Luteinization -- conversion of the ovarian follicle to a corpus luteum.

Manual Exam -- veterinary palpation of a mare's reproductive tract not using ultrasound.

Moldy Corn Poisoning -- see Leukoencephalomalacia

Mycotoxin -- toxins (poisons) produced by molds that can be toxic when consumed "in significant amounts" by livestock. These fungal toxins are only produced at certain stages of mold growth, and they are often resistant to chemical or thermal treatments for destroying mold spores. The problem in Kentucky is thought to have stemmed from a particular environmental scenario. The state experienced a warm spring, followed by a frost, then a drought. There is a wide range of mycotoxins that can cause a loss of appetite, intestinal tract lesions, suppression of immune function, lethargy, ataxia (incoordination), leukoencephalomalacia or moldy corn poisoning (for more information see, increased estrogen production (and thus impaired reproduction), and/or decreased blood pressure in the horse.

Mycotoxin Binder -- large molecular weight polymers that are designed to bind to mycotoxins in the animal's digestive tract, keeping those toxins from being absorbed and passing out harmlessly in the feces. The intended effect is to reduce the amount of toxin absorbed from the feed to the point that it does not affect the animal. The main challenge with mycotoxin binders is finding one that binds several toxins effectively while fed at low levels (if fed at high levels, the binder dilutes the nutrient density of the diet).

Palpation -- a veterinary exam of a horse's internal organs (including the reproductive tract) via the rectum.

Parturition -- birth.

Pericarditis -- inflammation of the pericardium or sac surrounding the heart.

Progesterone -- a naturally occurring hormone whose job is to shut down the estrous-stimulating hormones and to set the stage for maintaining a pregnancy.

Prolactin -- hormone secreted by the pituitary gland that simulates and sustains lactation; also called lactogenic hormone.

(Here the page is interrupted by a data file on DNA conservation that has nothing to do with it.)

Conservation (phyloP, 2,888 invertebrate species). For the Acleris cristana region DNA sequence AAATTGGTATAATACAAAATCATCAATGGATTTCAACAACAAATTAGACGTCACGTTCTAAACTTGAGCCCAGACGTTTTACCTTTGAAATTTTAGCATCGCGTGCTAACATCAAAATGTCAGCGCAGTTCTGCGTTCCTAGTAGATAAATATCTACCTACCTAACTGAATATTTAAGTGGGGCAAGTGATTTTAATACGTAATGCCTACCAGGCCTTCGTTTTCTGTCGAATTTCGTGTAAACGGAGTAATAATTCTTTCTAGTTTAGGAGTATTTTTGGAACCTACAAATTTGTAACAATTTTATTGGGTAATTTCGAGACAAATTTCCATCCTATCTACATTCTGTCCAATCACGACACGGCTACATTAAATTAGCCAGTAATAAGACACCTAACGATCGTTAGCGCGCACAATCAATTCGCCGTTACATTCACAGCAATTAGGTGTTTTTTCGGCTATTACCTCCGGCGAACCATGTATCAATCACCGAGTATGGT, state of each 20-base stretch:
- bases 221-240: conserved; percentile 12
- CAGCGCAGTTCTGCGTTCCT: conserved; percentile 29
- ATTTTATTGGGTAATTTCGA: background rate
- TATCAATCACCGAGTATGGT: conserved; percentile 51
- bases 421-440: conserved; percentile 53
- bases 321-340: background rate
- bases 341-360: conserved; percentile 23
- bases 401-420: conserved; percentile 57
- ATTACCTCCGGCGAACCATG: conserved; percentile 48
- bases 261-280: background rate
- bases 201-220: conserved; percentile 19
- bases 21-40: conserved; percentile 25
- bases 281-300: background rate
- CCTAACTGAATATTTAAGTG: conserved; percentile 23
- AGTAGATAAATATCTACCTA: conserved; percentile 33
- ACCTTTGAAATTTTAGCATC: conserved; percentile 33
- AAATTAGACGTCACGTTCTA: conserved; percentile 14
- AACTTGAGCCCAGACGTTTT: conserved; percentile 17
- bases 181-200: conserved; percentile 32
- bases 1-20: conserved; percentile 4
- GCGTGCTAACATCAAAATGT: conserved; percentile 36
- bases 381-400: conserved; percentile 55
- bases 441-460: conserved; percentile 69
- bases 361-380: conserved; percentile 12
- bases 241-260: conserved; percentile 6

Red Bag -- early placental separation where placental membranes begin to exit the vulva before the foal at parturition, often resulting in suffocation of the foal and indicating a thickened or compromised placenta.

Regu-mate -- (altrenogest) is a safe way to prevent a mare from coming into heat and/or maintain a pregnancy.

Resorption - when the fetus and its membranes are destroyed and cleaned up by the mare internally, usually at 24-45 days of gestation.

Stillborn -- a foal born dead.

Toxin -- a poison; frequently used to refer specifically to a protein produced by some higher plants, animals, and pathogenic bacteria that is highly toxic for other living organisms.

Ultrasound -- a machine that uses sound waves bounced off of tissues to view internal structures such as a mare's reproductive tract.

Zearalenone -- primarily produced by the mold Fusarium graminearum. If zearalenone is detected, there is evidence of a high probability that other fusarial mycotoxins might be present. Zearalenone has known estrogenic properties (causes estrus). When zearalenone-contaminated feed or grain is eaten by livestock, it can cause a wide variety of reproductive problems.